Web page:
Someone asked me a number of years ago "Where do you start when someone comes in the door asking you to design a GCHP system for their new building?" I couldn't come up with an immediate answer for him. I felt kind of like my grandmother probably did when someone asked her for the recipe for the muffins you just enjoyed. It didn't come out of a recipe book. She had baked them so often, and in so many different situations, that if she didn't have one ingredient, she knew exactly what she could substitute and how it would work out. So where do you start with a GCHP system?
Once I'd had a chance to think about it, I realized that there was a process that a good designer followed, but I'd never seen it written down anywhere or heard anyone verbalize it. After thinking about it and talking to a number of system designers, a description of the process started taking shape. Start with a solid understanding of the amount of energy that the building will need to extract from or reject to the ground. Once you have a good understanding of the building loads, you realize it's possible to change the building loads by working with the building design team...change the glass, lighting, ventilation air strategy, roof construction...a lot of things that can be changed. You can change the loads to make the GHX work more efficiently with less pipe in the ground.
You also begin to realize that there's not much you can do about the site and the geology. They are what they are. You can't change them. You can test the ground and you can change the configuration of the boreholes or trenches you put in the ground...but you can't change it. You have to deal with it the way it is.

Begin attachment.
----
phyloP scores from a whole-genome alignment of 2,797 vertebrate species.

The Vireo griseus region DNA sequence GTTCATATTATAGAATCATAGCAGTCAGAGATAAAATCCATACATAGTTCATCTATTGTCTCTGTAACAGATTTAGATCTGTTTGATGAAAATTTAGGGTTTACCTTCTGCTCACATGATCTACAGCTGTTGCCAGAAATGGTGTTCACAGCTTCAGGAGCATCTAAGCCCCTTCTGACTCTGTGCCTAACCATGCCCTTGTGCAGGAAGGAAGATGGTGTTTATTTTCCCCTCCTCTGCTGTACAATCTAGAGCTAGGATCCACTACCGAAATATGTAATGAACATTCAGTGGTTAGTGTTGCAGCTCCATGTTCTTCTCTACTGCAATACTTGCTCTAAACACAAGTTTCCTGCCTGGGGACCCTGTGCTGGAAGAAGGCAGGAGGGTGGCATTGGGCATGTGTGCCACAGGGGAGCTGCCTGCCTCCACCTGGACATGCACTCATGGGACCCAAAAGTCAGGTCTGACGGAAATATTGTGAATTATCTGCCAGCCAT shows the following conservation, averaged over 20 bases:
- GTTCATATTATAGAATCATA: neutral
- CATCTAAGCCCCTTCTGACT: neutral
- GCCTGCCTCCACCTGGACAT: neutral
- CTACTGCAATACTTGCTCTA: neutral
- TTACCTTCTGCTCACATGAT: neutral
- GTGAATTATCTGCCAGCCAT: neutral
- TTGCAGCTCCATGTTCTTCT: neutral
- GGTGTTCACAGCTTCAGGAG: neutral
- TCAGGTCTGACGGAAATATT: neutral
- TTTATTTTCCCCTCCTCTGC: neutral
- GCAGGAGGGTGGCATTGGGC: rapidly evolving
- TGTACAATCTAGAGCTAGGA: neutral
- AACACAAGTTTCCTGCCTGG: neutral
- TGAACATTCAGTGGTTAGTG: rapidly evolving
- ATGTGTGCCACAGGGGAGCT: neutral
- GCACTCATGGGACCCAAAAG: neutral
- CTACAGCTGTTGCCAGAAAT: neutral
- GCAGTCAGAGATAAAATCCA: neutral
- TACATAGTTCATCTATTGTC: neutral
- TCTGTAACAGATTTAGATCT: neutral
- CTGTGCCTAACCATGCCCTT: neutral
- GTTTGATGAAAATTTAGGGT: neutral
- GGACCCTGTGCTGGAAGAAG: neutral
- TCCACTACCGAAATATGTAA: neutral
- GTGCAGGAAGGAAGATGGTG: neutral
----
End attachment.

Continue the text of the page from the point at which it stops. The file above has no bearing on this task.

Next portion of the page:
Once you know the loads and understand the ground you have to work with, you can play with the mechanical system that will be connected to the GHX. The design of the system schematic and distribution system will have an impact on the energy loads to and from the ground. As a designer, you make the equipment selections and design the distribution system based on the loads and ground you have to deal with.
After that, you have to communicate the design to the contractors building the system and ensure it's installed the way it was intended. Once it's installed, the building owner or operator needs to understand conceptually how a GCHP system operates. That's it's not simply connected to an infinite energy source in the way a conventional HVAC system is connected to a gas line. They need to realize they are working with what is, in effect, a rechargeable battery that should be monitored to ensure the system is working as intended.
These systems are not complicated, but they are different than a conventional system. The design approach is different and how the building is run after it is built is different than a conventional system, but the payback can be impressive.
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In my blog I'll be expressing my opinions about what I've the learned about ground coupled heat pump (GCHP) systems over the last 30 years. I've been very fortunate to work with many interesting people who are passionate about this technology...engineers, geologists, mechanical contractors, drillers, excavation contractors...in different parts of the world. I've learned a lot from them and will be using this forum to pass on some of the things I've learned and feel are important. Please feel free to use this information if you feel it's worthwhile...hopefully you can avoid some of the same mistakes I've learned from.
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